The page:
Multnomah County Commissioner Loretta Smith's jump into the race to succeed Dan Saltzman on the Portland City Council came on the same day that news broke of a high-level manager's bombshell letter accusing the county of systemic and institutional racism.
For Smith, the letter from public health director Tricia Tillman provided an opportunity to turn past headlines, as well as friction with Chair Deborah Kafoury, into an asset, and boosted her profile in a race that could see at least three serious candidates step up. But it's sure to mean her final months at the county won't be smooth, either.
Former lawmaker and prominent activist Jo Ann Hardesty has already announced her plans to run to succeed Saltzman, meaning two prominent African-American leaders will go head to head. No woman of color has ever held a seat at Portland City Hall.
Other would-be city commissioners are expected to file in the wake of Saltzman's surprise announcement — including possibly Sam Chase, a white man who currently sits on the council of the Metro regional government. Last week he said he is seriously considering a run.
Saltzman had been racking up endorsements for his expected campaign, only to experience a change of heart following news that fellow city Commissioner Nick Fish is undergoing treatement for cancer, and that former county chair Jeff Cogen had suffered a stroke.
Now those endorsements will be up for grabs, and Smith, Hardesty and perhaps Chase are expected to wage spirited campaigns. While Hardesty, president of the Portland NAACP, is well-known in city political circles and among local civil rights activists, Smith, a former longtime aide to U.S. Sen. Ron Wyden, D-Oregon, has strong ties in the labor movement. Chase's possible campaign, meanwhile, could capitalize on his work history in housing and health care.
Smith, who previously had been dinging Saltzman with comments portraying him as a longtime insider from a privileged background, issued a statement shortly after his surprise decision to leave his seat was announced.
"I want to thank Commissioner Dan Saltzman for his 25 years of dedication to the place we all call home. I wish him well on his new path."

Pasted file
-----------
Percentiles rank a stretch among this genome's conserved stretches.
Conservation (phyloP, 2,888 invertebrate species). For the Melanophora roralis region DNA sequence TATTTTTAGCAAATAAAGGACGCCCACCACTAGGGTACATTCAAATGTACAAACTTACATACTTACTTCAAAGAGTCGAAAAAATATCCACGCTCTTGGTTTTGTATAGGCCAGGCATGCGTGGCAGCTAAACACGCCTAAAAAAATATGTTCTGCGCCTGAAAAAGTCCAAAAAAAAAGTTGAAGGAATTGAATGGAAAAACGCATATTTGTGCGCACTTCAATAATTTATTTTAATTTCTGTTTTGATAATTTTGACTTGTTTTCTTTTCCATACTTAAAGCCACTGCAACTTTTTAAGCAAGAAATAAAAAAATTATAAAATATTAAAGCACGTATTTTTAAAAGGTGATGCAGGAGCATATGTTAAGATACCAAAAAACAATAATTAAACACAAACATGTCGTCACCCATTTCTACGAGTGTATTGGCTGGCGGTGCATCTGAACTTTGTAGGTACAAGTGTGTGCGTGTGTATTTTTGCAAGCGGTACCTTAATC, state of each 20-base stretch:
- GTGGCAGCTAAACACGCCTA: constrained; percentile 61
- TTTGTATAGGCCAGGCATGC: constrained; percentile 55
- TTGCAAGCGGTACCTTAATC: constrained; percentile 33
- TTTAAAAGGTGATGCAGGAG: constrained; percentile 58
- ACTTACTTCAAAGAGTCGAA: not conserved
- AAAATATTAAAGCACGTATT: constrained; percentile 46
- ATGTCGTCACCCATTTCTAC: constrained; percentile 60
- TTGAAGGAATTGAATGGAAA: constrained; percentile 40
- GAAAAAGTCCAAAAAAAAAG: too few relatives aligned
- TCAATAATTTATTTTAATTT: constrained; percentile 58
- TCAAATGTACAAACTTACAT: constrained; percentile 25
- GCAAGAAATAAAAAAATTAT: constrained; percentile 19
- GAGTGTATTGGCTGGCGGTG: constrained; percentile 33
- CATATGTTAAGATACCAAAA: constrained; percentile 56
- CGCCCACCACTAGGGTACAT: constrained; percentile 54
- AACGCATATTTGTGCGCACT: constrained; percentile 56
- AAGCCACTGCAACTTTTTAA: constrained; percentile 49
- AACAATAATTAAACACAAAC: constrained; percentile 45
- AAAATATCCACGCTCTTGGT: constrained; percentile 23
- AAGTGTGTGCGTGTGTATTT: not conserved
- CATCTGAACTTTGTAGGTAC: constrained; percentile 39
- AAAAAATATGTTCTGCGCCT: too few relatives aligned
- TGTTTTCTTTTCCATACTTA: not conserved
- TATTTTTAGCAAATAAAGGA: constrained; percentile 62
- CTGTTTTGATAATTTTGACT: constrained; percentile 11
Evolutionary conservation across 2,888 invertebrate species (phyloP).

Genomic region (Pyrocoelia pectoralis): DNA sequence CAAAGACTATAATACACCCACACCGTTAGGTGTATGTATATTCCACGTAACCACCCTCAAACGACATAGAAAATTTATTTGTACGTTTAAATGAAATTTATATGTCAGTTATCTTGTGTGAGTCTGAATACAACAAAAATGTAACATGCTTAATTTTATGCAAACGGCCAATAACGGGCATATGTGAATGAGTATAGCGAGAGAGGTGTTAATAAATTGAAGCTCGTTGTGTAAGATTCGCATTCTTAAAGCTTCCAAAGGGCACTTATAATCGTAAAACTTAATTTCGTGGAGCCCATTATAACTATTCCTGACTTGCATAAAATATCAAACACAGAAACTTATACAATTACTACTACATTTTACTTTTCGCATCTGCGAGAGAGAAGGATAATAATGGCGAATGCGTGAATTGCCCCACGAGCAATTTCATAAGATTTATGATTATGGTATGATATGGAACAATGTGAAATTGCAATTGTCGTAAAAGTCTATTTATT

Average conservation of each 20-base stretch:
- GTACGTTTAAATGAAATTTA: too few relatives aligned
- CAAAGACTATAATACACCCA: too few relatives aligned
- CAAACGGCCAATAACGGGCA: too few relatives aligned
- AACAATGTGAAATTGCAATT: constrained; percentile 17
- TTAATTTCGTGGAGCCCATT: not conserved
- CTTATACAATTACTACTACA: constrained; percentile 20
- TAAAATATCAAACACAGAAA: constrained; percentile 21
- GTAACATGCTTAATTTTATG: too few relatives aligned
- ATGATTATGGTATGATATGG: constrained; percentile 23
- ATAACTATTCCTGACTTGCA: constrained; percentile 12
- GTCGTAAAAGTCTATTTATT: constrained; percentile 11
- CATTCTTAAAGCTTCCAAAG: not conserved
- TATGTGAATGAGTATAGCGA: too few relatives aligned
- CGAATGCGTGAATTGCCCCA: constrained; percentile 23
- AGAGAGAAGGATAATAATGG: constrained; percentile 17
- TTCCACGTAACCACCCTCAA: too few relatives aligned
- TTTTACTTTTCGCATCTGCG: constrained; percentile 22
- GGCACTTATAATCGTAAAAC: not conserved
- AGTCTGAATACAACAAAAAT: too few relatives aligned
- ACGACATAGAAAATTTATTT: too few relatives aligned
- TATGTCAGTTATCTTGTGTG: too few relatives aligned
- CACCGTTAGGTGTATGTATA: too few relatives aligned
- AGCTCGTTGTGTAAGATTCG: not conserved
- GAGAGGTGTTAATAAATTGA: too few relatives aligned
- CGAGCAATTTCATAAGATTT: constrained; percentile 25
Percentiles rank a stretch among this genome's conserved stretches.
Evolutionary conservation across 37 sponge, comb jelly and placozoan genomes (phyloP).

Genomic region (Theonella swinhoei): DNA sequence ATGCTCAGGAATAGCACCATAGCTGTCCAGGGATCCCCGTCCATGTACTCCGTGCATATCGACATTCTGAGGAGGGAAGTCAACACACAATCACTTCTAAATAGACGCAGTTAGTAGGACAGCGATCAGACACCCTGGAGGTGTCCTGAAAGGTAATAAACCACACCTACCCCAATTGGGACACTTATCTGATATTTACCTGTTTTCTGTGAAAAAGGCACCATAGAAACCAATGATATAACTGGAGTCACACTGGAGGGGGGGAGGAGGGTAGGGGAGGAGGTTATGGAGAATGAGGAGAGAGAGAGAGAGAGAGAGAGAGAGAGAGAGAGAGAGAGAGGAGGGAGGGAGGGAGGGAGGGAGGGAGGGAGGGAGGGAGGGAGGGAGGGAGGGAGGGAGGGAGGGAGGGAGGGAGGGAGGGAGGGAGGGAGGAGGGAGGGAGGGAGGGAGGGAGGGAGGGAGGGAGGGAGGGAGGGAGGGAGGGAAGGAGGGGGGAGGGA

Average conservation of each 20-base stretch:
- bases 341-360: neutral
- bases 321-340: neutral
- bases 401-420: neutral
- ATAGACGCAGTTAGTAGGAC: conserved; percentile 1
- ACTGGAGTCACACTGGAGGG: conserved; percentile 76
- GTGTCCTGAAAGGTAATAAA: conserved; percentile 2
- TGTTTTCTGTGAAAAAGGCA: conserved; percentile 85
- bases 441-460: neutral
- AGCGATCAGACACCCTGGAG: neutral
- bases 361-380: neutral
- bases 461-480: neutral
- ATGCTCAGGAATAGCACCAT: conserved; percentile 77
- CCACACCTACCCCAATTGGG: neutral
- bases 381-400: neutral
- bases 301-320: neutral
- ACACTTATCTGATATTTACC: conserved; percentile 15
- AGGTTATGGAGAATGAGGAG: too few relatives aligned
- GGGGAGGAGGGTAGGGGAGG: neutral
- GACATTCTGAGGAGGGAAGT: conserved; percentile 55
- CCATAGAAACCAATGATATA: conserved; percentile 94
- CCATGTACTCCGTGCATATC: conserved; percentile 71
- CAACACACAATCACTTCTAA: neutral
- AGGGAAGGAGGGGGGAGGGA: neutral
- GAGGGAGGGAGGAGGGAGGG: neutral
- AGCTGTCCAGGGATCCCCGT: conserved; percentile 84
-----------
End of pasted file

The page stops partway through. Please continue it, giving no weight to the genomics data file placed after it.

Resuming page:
Smith's announcement did not mention Hardesty, instead focusing on her own record, saying that she had through her leadership at the county "created hundreds of jobs for young people, educated seniors about scams and dangers of opioid abuse, and … been a voice for so many Oregonians who have been left behind."
"The opportunity to continue to fight for the most vulnerable on the Portland City Council would be an honor and a privilege," she added. "Our next leaders need to build a shared vision for Portland's future that ensures it remains affordable for working people, stand up for progressive values and provide every community a meaningful voice in City Hall."
But Smith has a history of friction with Kafoury, with the latter launching an investigation earlier this year based on allegations made against Smith by some of her former staffers. In June, the county released the review which, while not conclusive, found a pattern of allegations that she misused county and campaign funds, as well as created an abusive work atmosphere. Smith denied the allegations, calling them racially and politically motivated — a charge echoed by a group of supporters.
Last Thursday, rather than downplay the investigation, Smith appeared to highlight it at a hearing on workforce equity packed with numerous county employees, inluding many employees of color.
Echoing the complaints some employees voiced, including concerns about Tillman's ouster, Smith said the county has a "big problem" with racism, and added that she had experienced much the same treatment.
"I do feel the same way that if I do the wrong thing or if I speak up about something, people who work for me or who sit next to me, they may take offense to that," she said, as she sat next to Kafoury.
Kafoury has launched an investigation of Tillman's treatment as well as a second investigation of county hiring practices. But during the hearing, Smith took the opportunity to jab at her.
"The chair asked me why don't people come and talk to her," Smith told the audience. "I said because there's no trust. and we need to build that trust back. It cannot only just be with me."